Always avoid placing fungi in sealed plastic bags, or you’ll have a slimy mess on your hands in no time.
Did you know: contrary to popular myth, storage in paper bags isn’t a great idea either. Most folks fold over the top to seal the bag, but this traps the ethylene, which quickly turns them spongy.
Paper bags are okay, but you need to poke holes in three sides to allow air circulation, and only fold the opening loosely. As ethylene is barely lighter than air, it can become trapped under and around the fungi, and may not fully escape from the open top – poking holes in the bag helps to expel the gas.
If you buy prepackaged mushrooms, leave them in their container. These baskets are usually made of styrene or plastic, and have been designed with air channels to retain freshness.
After opening the seal, leave the remainder in the container and cover loosely with a dry paper towel or loose cling wrap.
Aside from cleaning, edible fungi require little in the way of preparation. Using a sharp knife, trim the stem end with a single stroke, and use whole, sliced, chopped, quartered, or halved, as desired.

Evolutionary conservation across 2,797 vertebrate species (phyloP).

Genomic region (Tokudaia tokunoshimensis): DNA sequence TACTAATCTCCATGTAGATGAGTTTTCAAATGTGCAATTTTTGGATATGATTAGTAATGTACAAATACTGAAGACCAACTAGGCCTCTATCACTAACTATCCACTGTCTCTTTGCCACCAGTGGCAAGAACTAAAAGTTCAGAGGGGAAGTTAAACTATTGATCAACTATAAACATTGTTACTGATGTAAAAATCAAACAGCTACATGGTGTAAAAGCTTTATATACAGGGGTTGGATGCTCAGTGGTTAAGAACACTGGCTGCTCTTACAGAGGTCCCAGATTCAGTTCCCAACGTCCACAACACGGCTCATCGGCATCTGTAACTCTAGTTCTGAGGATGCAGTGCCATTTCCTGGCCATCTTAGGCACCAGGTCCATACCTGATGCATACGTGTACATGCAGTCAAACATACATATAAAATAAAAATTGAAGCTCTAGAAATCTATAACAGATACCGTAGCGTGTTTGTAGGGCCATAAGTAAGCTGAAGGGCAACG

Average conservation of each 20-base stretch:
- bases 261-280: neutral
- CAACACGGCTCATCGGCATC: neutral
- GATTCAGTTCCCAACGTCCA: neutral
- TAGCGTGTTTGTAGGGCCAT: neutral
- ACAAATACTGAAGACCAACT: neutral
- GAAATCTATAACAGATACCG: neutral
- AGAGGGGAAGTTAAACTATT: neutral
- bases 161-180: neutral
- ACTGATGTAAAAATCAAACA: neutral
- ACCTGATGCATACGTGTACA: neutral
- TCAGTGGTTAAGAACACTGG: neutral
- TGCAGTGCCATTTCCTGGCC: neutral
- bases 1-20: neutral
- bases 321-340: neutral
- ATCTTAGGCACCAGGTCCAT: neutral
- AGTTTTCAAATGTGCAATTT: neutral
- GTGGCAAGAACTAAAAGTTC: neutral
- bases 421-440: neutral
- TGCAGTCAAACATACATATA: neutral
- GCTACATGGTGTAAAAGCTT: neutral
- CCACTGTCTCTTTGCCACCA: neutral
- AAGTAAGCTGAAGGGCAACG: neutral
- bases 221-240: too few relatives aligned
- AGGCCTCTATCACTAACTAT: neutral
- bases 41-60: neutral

For stuffed fungi, select large specimens of white (button), cremini, or portobellos – all of which are actually from the same species, Agaricus bisporus, just in different stages of growth.
When immature, A. bisporus can be either white or brown, and we know them as the familiar button or cremini types, although they have many other names as well. Once mature, they’re referred to as portobellos.
Clean as above and gently twist off the stem, and scoop out the underside gills of large portobellos with a spoon. If the upside-down caps won’t sit flat on your baking surface, slice a fine layer from the cap top to create a level surface.
And don’t discard the stems – they can be finely minced and added to the stuffing, cooked separately and served on the side, added to a sauce, or tossed into a pot of homemade stock or broth.
Need a little more inspiration? Try these fantastic, flavorful recipes from some of our favorite bloggers:
Spicy Mushroom Spinach Frittata